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How pianist Jason Moran is exploring art and Black influences to get through the pandemic

The composer for the film "Selma" talks about making "The Sound Will Tell You," experimental art and revisiting Toni Morrison for inspiration.
Image: Jazz pianist Jason Moran
Jazz pianist Jason Moran.Ari Marcopoulos

The jazz pianist and composer Jason Moran was wrapping up three days of recording in Brooklyn when an angry mob of Trump supporters ambushed the U.S. Capitol. He put his phone down after reading the news and decided to get his project out immediately as a way to help the nation heal from its divisiveness.

“The Sound Will Tell You” is Moran’s latest musical collection featuring 12 songs released on Bandcamp four days ahead of its original Jan. 15 date. A MacArthur fellow, Moran named the songs after his favorite passages from works by Toni Morrison, which he has been revisiting while sheltering at home during the pandemic.

“I had to look for where the truth was going to be, and it lives in her books,” Moran said. “In novel form, she nails it — the best layering soul, vulnerability, history, challenge, regard and terror in her words. That’s what I wanted to go for, and the only way to get better at it is to read her words over and over again.”

Mastered by his niece, a junior at the Berklee College of Music, “The Sound Will Tell You” is the canvas Moran used to incorporate a "drip effect" on half of the album’s tracks. The technique allows his real-time performances to cast “a shadow,” or a prolonged sound. Moran, a Houston native, included the effect as an homage to DJ Screw, the hip-hop legend from his hometown who popularized the distorted “chopped and screwed” style of production and who died in 2000 at 29.

Moran, who scored the movies “Selma” and “13th” and the stage adaptation of “Between the World and Me,” subtitled select tracks on the new album with “tear,” “honey” or “shadow” to act as a metaphor for how society has transitioned to a new normal.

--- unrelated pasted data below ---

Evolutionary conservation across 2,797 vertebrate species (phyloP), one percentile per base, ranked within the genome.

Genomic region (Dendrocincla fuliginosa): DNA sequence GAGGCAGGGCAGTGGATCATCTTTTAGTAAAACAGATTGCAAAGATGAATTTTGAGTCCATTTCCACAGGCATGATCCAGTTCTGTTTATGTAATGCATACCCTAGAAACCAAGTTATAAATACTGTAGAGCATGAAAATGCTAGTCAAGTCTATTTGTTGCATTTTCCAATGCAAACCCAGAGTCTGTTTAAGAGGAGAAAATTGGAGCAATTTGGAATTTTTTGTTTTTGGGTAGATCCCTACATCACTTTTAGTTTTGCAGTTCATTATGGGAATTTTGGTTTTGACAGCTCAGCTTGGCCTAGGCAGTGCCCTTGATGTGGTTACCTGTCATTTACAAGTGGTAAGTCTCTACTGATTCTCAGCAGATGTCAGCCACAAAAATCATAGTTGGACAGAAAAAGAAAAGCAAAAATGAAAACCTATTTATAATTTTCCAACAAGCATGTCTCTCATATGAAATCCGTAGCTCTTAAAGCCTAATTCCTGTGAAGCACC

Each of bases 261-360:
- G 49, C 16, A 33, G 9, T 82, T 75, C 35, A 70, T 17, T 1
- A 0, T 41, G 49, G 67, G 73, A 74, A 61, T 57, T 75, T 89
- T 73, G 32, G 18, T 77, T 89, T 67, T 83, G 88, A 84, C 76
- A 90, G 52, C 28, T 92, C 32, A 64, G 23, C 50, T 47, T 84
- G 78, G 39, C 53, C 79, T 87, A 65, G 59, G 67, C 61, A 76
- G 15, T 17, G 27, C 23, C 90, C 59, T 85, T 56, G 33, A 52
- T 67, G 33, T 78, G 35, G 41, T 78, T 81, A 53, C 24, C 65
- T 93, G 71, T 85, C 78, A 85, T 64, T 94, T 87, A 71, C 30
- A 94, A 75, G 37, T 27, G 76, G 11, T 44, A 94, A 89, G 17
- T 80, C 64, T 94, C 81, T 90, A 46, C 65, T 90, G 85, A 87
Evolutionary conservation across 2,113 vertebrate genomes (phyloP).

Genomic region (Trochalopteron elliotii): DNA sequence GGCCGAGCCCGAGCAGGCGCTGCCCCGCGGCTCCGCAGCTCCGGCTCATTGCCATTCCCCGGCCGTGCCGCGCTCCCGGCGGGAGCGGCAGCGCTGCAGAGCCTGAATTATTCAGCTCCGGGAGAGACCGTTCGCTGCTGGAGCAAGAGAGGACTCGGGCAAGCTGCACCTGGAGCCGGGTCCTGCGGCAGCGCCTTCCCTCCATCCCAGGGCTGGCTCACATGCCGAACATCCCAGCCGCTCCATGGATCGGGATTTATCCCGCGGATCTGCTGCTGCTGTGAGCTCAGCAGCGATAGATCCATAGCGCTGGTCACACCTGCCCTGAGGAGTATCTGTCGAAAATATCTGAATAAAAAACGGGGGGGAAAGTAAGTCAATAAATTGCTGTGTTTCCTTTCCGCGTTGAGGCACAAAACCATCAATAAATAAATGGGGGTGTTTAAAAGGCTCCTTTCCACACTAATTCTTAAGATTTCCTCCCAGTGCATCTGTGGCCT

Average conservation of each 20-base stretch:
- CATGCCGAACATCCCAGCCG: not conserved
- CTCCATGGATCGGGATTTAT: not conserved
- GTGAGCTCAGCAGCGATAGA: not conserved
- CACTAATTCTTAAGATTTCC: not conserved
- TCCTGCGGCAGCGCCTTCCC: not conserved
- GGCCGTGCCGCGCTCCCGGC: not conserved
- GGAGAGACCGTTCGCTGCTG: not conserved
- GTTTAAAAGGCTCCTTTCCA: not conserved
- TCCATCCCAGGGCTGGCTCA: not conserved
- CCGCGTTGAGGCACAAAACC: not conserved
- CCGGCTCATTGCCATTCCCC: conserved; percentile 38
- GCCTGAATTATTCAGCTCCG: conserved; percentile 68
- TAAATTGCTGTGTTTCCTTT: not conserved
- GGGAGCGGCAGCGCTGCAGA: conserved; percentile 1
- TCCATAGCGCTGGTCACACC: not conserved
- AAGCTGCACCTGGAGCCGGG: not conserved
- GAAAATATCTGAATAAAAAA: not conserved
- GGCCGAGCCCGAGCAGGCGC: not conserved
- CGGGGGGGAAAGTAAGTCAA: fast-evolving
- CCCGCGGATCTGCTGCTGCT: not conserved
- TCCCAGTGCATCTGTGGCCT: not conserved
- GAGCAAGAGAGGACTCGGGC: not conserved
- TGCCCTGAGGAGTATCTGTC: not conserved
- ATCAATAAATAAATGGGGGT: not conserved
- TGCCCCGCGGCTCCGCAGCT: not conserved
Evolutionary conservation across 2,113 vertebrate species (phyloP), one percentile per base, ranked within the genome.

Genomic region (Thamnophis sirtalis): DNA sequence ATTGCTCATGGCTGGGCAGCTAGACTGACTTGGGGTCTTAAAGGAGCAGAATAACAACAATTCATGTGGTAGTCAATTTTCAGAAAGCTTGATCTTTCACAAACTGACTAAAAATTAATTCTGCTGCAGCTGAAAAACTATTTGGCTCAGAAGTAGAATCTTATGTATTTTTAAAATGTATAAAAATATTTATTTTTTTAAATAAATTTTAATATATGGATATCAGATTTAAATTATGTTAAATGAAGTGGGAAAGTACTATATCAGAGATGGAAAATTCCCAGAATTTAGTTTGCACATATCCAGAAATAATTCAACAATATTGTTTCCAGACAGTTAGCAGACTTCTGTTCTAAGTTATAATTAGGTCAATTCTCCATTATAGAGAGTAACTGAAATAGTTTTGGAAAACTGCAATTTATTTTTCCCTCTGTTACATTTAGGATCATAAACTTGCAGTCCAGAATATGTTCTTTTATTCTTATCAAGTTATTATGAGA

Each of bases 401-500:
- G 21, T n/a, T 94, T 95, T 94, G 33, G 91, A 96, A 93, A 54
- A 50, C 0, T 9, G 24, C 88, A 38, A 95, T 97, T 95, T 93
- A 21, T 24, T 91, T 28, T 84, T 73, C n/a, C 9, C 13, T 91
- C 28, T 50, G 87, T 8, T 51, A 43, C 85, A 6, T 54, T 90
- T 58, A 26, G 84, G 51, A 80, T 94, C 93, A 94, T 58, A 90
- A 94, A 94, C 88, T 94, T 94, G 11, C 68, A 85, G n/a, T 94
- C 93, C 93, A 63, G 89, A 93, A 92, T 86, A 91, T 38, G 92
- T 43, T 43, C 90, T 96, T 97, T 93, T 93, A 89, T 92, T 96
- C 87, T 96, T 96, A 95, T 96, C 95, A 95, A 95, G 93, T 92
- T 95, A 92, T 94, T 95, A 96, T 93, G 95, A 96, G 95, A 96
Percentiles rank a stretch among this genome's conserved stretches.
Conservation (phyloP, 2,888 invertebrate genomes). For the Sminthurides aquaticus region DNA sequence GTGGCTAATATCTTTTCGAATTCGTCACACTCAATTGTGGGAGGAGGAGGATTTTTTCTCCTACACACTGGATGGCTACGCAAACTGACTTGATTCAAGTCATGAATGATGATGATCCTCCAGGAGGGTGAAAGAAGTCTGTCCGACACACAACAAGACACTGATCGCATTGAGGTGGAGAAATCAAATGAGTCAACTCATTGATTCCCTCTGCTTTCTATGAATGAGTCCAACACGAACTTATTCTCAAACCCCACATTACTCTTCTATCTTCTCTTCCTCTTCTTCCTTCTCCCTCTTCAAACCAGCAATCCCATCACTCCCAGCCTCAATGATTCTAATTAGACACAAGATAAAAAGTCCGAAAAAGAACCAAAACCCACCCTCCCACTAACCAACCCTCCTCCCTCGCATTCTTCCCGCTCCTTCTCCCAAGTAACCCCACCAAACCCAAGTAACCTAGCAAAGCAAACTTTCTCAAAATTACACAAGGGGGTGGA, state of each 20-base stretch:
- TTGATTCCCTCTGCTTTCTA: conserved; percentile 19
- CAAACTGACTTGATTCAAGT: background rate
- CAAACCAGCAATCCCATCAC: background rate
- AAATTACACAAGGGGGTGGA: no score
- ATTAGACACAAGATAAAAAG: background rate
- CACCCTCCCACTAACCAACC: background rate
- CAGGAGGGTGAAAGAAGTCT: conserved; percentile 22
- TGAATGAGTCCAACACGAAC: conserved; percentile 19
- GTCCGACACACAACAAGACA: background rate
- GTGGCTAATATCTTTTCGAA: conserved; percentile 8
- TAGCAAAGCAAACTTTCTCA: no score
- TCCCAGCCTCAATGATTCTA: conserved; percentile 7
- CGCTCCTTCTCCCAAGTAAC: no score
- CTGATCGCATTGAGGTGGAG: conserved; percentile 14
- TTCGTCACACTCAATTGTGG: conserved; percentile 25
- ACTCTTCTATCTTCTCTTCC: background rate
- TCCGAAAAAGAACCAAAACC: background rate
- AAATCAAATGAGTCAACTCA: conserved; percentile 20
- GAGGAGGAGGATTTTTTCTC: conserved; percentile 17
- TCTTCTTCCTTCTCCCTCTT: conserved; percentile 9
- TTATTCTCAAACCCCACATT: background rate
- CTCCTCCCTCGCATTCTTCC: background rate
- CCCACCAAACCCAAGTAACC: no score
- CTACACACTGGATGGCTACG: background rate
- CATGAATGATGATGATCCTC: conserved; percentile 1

“Life for a lot of us slowed to a crawl last year,” Moran said. “Things in our lives that drip are tears falling from my eyes, water from a faucet, honey dripping from a spoon and the shadow itself.”

“I wanted to make something for people to listen to just to get them through the day,” Moran adds. “We all need something to soak us up, too, but we should allow ourselves to drip, cry or not allow ourselves to feel like we can move as fast as we want to move.”

“The Sound Will Tell You” borrows its title from the culinary griot Vertamae Smart-Grosvenor’s tip for knowing when fried chicken is done cooking. The album is a companion piece to an installation of 26 works by Moran that will be on display at the Luhring Augustine Gallery in Manhattan's Tribeca through Feb. 27.

Moran, 46, spent about nine months creating the artwork. Along with perusing cookbooks by Black chefs and spending time with his wife, Alicia, and their 13-year-old twin sons, Moran explored his creativity while isolating at home, to fill the void of not actively being on the road.

“All of the pieces are surrogates to the concerts I never got to perform last year,” he said. “I’ve often thought that the musician had been confined to only make music, but the greater artists that I’ve fallen in love with found ways to move beyond the boundaries of their art form. It’s another relationship I keep toying with.”

As the Kennedy Center’s artistic director of jazz, Moran was curating a season of programs to commemorate the 100th birthday of Charlie “Bird” Parker before the shutdown. Since the center is now offering digital archived recordings of past performances, Moran said he hopes it will use art to further educate audiences on how music plays a role in America’s sociopolitical climate.

“The future of the institution, beyond what’s happened on Capitol Hill, and music will need to start tying together the message with the music,” Moran said. “We have the ability to gather people, but it’s hard to think about programming that’s been lost because now we can only rebuild.”

Moran is keeping that same mission as a faculty member at the New England Conservatory of Music. His virtual courses take deep dives into the catalogs of Louis Armstrong and the blues as opposed to the performance-based curriculum he’s accustomed to teaching in-person.

He hopes that being a prolific independent artist during the pandemic can instill some hope into his students and bring more diversity and inclusion to music education.

“Conservatories don’t really want to talk about Black people or Black issues, yet they want to talk about jazz and the blues,” he said. “I don’t want to be that kind of teacher that eludes that. A lot of these students have to confront it, but you can do it thoughtfully. It’s making sure students know that history.”

“Playing music is really about sound and hearing it in the room,” Moran adds. “My job is to make sure they understand the story of why you make sounds. We have to be thoughtful in how we share that with people and find music that pulls people through those emotions.”

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